Braves' rotation gaining clarity just in time

September 5, 2020 Atlanta - Atlanta Braves starting pitcher Max Fried (54) delivers a pitch during the first inning in a MLB baseball game at Truist Park on Saturday, September 5, 2020. (Hyosub Shin / Hyosub.Shin@ajc.com)
September 5, 2020 Atlanta - Atlanta Braves starting pitcher Max Fried (54) delivers a pitch during the first inning in a MLB baseball game at Truist Park on Saturday, September 5, 2020. (Hyosub Shin / Hyosub.Shin@ajc.com)

Credit: HYOSUB SHIN / AJC

Credit: HYOSUB SHIN / AJC

Ideally, by the time an NFL season kicks off in mid-September, a contending MLB team is not still trying to solve its rotation. But in this case, late is truly better than never.

As the season winds down, the Braves might be assembling a major-league quality rotation. This week’s news will center on Cole Hamels, who’s scheduled to debut Wednesday in Baltimore, and Max Fried, who’s set to return Friday in New York.

The incoming duo, paired with the ascending Ian Anderson and Kyle Wright, creates rotation clarity not a moment too soon. The Braves have 12 regular-season games remaining after Monday’s opener against the Orioles.

“Those are guys we hoped would carry most of that starting load,” manager Brian Snitker said. “Now we’re finally getting them back and that’s a really good thing.”

Stability has eluded this group. The Braves' 11 different starters this season have accrued a 5.95 ERA, third worst in the majors. Starters covering five or more innings is rare; quality starts are even rarer. Braves starters have thrown 199-2/3 innings, 24th fewest among teams.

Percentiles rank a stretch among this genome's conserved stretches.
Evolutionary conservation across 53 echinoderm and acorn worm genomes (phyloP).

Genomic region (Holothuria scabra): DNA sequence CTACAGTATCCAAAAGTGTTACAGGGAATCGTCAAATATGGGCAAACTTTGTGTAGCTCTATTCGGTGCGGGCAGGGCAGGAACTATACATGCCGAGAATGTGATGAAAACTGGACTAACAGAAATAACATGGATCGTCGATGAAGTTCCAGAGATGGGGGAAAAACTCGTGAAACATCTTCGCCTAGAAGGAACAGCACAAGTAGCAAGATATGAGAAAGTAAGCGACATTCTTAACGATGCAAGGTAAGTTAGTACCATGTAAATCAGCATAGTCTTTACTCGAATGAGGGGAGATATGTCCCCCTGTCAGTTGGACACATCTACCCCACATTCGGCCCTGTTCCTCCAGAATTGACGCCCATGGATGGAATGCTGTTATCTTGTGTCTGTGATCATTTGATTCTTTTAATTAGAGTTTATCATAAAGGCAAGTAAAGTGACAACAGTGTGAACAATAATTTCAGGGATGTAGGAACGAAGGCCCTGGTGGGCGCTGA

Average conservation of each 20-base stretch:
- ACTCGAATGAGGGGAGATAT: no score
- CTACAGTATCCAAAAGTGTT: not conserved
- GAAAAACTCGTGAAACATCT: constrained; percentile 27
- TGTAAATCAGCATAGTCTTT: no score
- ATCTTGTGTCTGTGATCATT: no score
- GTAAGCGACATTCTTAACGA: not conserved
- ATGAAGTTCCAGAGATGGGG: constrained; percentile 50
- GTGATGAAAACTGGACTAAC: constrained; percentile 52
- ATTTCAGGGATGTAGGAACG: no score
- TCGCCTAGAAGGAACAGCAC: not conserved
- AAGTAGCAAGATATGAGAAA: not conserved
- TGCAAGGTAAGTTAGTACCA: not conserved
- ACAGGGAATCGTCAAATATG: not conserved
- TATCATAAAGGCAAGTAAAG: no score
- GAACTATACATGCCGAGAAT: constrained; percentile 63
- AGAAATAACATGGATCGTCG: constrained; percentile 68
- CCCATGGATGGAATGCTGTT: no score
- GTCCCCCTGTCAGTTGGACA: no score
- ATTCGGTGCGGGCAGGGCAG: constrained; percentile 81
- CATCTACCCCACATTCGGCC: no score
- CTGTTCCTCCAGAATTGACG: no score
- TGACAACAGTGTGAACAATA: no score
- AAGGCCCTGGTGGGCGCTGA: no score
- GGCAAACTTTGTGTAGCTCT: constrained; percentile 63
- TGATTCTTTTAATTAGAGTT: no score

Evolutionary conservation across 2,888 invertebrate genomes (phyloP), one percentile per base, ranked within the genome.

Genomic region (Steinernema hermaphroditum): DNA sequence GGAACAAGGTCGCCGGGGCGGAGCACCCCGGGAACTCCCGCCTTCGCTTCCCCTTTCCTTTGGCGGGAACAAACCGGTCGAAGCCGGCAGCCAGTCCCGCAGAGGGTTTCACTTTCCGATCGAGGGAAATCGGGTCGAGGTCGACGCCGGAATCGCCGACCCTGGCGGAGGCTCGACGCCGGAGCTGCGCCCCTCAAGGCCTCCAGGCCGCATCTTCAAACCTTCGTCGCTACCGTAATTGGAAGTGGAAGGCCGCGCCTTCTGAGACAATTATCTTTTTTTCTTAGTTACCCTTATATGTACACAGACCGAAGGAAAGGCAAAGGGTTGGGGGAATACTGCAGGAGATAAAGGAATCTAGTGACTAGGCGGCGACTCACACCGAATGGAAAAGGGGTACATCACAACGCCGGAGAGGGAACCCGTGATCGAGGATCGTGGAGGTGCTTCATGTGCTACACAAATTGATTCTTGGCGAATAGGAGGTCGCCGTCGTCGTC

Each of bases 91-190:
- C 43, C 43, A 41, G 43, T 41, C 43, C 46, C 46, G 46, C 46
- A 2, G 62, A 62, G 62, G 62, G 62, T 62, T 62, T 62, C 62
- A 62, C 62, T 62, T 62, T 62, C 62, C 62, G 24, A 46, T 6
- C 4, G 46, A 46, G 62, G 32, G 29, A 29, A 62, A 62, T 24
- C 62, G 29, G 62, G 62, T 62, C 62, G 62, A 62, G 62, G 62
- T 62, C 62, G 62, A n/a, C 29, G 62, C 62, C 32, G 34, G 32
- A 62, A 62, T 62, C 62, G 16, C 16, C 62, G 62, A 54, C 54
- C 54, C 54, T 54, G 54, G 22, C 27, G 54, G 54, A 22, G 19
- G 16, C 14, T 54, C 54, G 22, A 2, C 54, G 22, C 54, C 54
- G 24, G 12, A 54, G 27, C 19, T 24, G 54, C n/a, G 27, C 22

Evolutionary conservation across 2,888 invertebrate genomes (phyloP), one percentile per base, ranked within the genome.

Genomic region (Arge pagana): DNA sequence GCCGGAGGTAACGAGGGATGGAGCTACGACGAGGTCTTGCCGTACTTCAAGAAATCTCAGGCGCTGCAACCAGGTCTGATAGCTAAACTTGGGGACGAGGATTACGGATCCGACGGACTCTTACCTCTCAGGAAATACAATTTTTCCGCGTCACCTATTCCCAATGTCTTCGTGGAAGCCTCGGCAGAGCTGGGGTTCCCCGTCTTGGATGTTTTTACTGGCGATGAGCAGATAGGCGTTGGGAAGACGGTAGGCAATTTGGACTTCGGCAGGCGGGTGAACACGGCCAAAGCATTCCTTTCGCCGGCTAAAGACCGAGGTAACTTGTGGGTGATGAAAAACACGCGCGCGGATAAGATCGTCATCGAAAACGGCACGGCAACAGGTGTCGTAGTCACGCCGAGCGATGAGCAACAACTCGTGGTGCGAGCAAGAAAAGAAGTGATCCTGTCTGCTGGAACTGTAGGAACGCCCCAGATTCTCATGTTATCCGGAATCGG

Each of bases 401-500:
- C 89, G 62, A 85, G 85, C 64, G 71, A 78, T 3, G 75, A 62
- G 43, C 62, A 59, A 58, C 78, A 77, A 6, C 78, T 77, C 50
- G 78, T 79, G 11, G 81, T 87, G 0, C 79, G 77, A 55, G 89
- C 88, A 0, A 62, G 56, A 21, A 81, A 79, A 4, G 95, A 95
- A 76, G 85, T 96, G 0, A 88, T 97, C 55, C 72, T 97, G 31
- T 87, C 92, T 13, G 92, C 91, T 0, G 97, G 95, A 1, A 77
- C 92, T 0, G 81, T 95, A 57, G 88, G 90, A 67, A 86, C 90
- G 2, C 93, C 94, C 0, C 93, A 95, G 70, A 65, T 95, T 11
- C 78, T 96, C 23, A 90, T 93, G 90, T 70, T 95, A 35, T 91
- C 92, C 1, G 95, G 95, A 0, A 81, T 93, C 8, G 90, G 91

Fingers are often pointed at the front office, but nobody could’ve accounted for the group’s decimation. Hamels, on a one-year deal, was supposed to provide experience and stability. Instead, shoulder and triceps injuries made him a non-factor until this week.

Mike Soroka tore his Achilles in his third start. Felix Hernandez decided against playing during the first weekend of re-opened camp. The Braves pulled the plugs on Mike Foltynewicz and Sean Newcomb for ineffectiveness. Wright struggled before he was optioned to the alternate training site, and Touki Toussaint, who started Monday, likewise lost his regular spot.

Amid all the bad, Fried was the beacon of hope every fifth day. He had a 1.98 ERA across nine starts (50 innings) and looked like a legitimate Cy Young frontrunner until his latest start, when he exhibited a decline in velocity and wound up requiring a stint on the 10-day injured list with a muscle spasm in his lumbar spine.

Manager Brian Snitker said Fried is feeling healthy and could’ve returned even sooner than the weekend. The Braves are off Thursday between Hamels' and Fried’s scheduled outings, which gives the latter additional rest.

“If we didn’t have Cole in the stable, he probably could’ve come off (the IL) Wednesday and started,” Snitker said. “As it is, it’s not going to hurt him to pitch on Friday.”

Wright earned his first win Sunday, pitching six innings and defeating Max Scherzer and the Nationals. Anderson, meanwhile, hasn’t looked like a rookie. He has a 1.64 ERA across his first four starts, pitching seven scoreless innings in his most recent appearance.

If Fried resembles his season-long form, and Hamels provides some semblance of steadiness, the Braves' rotation is trending upward. Wright’s evident growth makes a colossal difference, and through two starts since rejoining the rotation, there’s plenty reason to be further optimistic.

Following the Braves' off day, they’ll have 10 games left. They seem to have a four-man group figured out for that span, which is more than they could say for any prior stretch of the season.